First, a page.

Are grammar schools the best way to address social mobility?
29 May 2017
You may think that providing disadvantaged children with the opportunity to attend a grammar school – supposedly resulting in a more academic education – would go some way to addressing that disadvantage, but it isn’t. It’s a diversion from a much more important solution.
The Loneliness of the Literacy Co-ordinator
22 April 2017
Actually, most of the literacy co-ordinators I know are sensible, well-adjusted and have lots of friends! But there are some things about the role that make it much more challenging than it appears to an onlooker.
For one thing, literacy co-ordinators often have a very wide brief. They are often (but not always) meant to ensure that every class in every subject helps to build student’s reading and writing skills. Even with the most willing staff, this job is too much for one person with a teaching load. Inevitably, literacy co-ordinators have to choose which curriculum areas and year groups they prioritise. Read more . . .
Struggling Readers in the Secondary English Classroom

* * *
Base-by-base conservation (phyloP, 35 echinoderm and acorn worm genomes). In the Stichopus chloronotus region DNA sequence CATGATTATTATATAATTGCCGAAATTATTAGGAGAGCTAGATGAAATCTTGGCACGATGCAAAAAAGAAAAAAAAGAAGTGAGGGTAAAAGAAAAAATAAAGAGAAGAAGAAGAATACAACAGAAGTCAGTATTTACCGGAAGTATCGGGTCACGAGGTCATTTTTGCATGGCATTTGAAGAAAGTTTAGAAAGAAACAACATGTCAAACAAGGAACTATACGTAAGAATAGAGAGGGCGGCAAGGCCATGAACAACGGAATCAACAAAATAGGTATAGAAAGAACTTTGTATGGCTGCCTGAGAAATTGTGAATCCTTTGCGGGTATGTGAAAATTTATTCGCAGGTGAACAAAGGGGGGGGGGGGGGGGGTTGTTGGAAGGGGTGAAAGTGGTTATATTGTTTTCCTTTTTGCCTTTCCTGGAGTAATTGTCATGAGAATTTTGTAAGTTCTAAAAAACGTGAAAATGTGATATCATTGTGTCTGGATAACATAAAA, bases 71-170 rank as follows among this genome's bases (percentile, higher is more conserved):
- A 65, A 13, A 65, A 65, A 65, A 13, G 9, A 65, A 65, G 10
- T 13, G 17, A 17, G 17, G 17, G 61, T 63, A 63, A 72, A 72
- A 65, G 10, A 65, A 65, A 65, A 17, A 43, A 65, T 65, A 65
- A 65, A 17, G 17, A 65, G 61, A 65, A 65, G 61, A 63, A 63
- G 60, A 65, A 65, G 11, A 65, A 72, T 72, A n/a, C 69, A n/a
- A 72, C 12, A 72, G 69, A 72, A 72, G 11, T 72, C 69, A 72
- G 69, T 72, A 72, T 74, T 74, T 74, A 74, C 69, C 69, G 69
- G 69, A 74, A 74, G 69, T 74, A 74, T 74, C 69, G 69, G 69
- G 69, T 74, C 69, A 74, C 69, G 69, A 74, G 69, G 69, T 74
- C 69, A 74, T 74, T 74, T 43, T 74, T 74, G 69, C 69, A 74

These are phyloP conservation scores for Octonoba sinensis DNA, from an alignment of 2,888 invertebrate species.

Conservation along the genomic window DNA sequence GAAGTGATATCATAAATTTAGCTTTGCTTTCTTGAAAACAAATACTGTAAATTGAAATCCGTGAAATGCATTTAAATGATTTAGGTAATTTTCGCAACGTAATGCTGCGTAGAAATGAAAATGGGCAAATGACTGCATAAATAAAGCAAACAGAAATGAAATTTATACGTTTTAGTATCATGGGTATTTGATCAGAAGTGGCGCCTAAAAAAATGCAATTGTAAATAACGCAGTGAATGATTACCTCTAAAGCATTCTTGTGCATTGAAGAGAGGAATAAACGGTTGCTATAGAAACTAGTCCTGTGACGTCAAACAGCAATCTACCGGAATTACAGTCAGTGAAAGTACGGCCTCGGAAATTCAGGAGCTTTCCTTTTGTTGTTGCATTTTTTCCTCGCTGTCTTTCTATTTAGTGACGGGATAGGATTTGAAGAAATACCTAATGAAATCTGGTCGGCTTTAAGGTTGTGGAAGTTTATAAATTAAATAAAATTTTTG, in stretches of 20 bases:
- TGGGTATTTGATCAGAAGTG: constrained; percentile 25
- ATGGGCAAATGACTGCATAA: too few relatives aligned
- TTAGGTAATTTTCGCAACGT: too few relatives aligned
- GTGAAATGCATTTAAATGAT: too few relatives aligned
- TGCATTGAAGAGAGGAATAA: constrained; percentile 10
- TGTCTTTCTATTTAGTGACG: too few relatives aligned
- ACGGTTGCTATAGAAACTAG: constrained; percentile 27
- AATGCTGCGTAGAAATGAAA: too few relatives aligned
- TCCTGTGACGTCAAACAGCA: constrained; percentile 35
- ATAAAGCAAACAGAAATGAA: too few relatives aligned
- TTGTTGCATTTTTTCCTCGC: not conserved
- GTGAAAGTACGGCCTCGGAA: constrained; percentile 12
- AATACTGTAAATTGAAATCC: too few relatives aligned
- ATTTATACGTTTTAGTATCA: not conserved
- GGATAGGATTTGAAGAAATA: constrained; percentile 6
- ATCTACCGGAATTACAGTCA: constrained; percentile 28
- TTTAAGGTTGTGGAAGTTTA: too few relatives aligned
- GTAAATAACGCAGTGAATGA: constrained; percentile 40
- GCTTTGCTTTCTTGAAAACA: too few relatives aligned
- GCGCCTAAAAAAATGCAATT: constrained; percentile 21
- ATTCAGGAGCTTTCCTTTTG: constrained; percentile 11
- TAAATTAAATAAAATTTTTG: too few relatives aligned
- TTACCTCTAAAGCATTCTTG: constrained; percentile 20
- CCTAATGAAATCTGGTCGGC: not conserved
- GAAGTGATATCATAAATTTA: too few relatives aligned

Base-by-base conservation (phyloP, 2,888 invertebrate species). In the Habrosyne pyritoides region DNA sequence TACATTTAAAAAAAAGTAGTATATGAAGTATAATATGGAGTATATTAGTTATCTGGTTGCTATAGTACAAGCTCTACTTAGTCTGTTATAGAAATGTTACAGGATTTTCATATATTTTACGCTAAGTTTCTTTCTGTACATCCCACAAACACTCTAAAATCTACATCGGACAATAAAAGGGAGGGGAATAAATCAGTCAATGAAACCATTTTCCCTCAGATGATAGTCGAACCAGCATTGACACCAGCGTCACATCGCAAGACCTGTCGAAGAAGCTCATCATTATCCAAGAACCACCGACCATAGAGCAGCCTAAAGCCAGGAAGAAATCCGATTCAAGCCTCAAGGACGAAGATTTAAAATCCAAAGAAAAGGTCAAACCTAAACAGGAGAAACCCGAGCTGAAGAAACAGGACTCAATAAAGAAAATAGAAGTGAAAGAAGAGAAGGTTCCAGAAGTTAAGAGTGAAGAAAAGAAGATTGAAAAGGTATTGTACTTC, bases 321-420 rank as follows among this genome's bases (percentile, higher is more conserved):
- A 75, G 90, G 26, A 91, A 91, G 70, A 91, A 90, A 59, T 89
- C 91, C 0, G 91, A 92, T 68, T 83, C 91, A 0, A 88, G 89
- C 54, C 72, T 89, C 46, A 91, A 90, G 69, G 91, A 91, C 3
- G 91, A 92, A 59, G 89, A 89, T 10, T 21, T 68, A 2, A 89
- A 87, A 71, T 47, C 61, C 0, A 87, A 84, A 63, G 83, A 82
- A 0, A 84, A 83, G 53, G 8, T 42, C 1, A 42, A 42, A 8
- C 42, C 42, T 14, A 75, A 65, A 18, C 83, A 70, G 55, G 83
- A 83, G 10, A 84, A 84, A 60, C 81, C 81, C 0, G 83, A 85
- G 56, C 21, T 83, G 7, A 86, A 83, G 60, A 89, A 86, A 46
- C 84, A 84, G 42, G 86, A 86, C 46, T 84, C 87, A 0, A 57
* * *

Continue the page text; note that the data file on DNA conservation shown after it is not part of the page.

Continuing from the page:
17 April 2017
“They just can’t access the texts.”
This is one of the most frequent comments we hear when we train in schools or take workshops. All over the country, students with the potential to do better are held back because of weak reading skills. Often these students are articulate in conversation and have good listening comprehension. Sometimes they can decode accurately, but have little clear idea of the content that they have just read. Read more . . .
The Bigger Picture
4 April 2017
I have been inspired by #picbookday today! It's reminded me how important picture books (and books in general) have been in our family.
Books and stories have always been a part of my life. Bedtime stories while all tucked up in bed. Listening to family stories told by Grandma. Starting school and learning to read with ease. Anticipating the weekly trips to the library every Friday. The huge, quiet space filled with books. Having the cards stamped and leaving with a pile books to keep me occupied over the weekend and beyond. A childhood spent devouring books. Read more . . .
It's not too late
1 April 2017